But the key word here is “potentially.” It must be emphasized that at present the ovarian cancer prevention benefit of prophylactic salpingectomy remains hypothetical; in theory, the procedure should reduce ovarian cancer risk, but there is not yet persuasive evidence that it actually does, Dr. Findley emphasized at the meeting, presented by the Society of Laparoendoscopic Surgeons and affiliated societies.

In contrast, one well-established ancillary benefit of prophylactic salpingectomy is that it eliminates the need for future reoperation for salpingectomy. This was demonstrated in a large Danish cohort study including close to 10,000 women undergoing hysterectomy and a similar number undergoing sterilization procedures. Among the nearly two-thirds of hysterectomy patients who had both fallopian tubes retained, there was a 2.13-fold increased likelihood of subsequent salpingectomy, compared with nonhysterectomized women.

Similarly, Danish women who underwent a sterilization procedure with retention of the fallopian tubes – typically tubal ligation with clips – were 2.42 times more likely to undergo subsequent salpingectomy, most often because of the development of hydrosalpinx, infection, ectopic pregnancy, or other complications (BMJ Open 2013;3 [doi:10.1136/bmjopen-2013-002845]).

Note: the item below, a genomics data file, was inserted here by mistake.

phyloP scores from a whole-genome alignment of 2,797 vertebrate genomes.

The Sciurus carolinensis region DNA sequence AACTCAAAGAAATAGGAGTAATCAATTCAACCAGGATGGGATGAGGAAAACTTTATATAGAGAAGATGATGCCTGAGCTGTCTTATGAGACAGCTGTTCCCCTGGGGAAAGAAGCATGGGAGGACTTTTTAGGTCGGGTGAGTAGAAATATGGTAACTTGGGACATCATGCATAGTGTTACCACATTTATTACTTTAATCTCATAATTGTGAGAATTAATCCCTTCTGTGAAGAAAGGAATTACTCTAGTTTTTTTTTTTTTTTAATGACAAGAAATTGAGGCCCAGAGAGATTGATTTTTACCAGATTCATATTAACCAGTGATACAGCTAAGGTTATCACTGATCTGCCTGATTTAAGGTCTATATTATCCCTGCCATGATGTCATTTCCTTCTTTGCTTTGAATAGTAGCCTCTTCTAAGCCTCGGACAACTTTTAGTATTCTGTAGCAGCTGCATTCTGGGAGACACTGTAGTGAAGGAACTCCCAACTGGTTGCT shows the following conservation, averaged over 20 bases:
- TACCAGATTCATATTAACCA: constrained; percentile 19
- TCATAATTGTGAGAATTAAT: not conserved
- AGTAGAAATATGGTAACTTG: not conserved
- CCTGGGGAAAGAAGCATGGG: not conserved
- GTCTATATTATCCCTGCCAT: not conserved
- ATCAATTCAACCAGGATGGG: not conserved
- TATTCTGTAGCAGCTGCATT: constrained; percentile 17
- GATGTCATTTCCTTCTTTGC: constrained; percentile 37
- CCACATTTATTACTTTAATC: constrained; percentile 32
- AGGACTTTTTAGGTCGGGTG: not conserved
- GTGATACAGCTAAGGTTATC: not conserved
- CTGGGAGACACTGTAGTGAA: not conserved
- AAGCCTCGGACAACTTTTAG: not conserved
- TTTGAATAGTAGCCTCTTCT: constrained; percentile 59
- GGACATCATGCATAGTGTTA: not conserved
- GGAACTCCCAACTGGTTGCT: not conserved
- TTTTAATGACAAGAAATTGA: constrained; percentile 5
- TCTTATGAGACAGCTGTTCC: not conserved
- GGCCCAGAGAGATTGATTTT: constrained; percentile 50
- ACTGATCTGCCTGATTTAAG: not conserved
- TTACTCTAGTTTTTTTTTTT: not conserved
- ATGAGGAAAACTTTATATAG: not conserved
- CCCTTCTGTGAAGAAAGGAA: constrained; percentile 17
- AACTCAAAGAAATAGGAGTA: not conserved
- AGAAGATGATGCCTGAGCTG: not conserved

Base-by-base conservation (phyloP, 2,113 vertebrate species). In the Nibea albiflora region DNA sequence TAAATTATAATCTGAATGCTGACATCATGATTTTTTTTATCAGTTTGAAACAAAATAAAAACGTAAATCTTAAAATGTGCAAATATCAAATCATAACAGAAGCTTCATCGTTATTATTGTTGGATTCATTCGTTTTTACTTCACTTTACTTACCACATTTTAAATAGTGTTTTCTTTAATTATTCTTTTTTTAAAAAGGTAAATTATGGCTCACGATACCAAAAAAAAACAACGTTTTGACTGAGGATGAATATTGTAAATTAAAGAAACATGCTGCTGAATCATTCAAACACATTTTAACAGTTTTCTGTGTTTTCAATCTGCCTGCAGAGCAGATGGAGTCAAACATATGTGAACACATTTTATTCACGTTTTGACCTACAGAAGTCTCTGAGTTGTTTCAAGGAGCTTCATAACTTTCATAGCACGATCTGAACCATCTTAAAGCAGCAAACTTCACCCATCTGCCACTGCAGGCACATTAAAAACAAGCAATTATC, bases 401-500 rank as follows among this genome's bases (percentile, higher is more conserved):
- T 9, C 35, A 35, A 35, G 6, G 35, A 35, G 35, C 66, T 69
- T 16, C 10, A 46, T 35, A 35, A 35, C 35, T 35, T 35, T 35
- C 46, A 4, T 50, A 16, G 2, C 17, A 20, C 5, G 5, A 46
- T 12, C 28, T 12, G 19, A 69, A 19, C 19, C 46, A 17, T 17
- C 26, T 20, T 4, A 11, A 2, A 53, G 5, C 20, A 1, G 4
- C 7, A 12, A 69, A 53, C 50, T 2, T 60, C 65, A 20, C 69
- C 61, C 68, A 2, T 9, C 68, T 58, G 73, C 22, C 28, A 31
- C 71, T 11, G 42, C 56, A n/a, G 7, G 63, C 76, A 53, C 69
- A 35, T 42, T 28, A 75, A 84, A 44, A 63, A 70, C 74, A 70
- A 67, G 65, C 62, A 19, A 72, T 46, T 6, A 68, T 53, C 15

The most commonly cited potential risk of prophylactic salpingectomy – decreased ovarian function – now appears to be a nonissue. This was demonstrated in a recent retrospective Italian study (Gynecol. Oncol. 2013;129:448-51) as well as in a pilot randomized controlled trial conducted by Dr. Findley and his coworkers (Fertil. Steril. 2013;100:1704-8), which appears to have answered many skeptics’ concerns. Indeed, Dr. Findley’s coinvestigator Dr. Matthew Siedhoff said he has recently been approached by researchers interested in collaborating in a larger confirmatory randomized trial, but all parties eventually agreed it was a no-go.

Dr. Matthew Siedhoff

Dr. Matthew Siedhoff

“It’s a little hard to demonstrate equipoise for a larger randomized controlled trial. We’re beyond that now, given that prophylactic salpingectomy really doesn’t seem to make a difference as far as ovarian function,” according to Dr. Siedhoff, director of the division of advanced laparoscopy and pelvic pain at the University of North Carolina, Chapel Hill.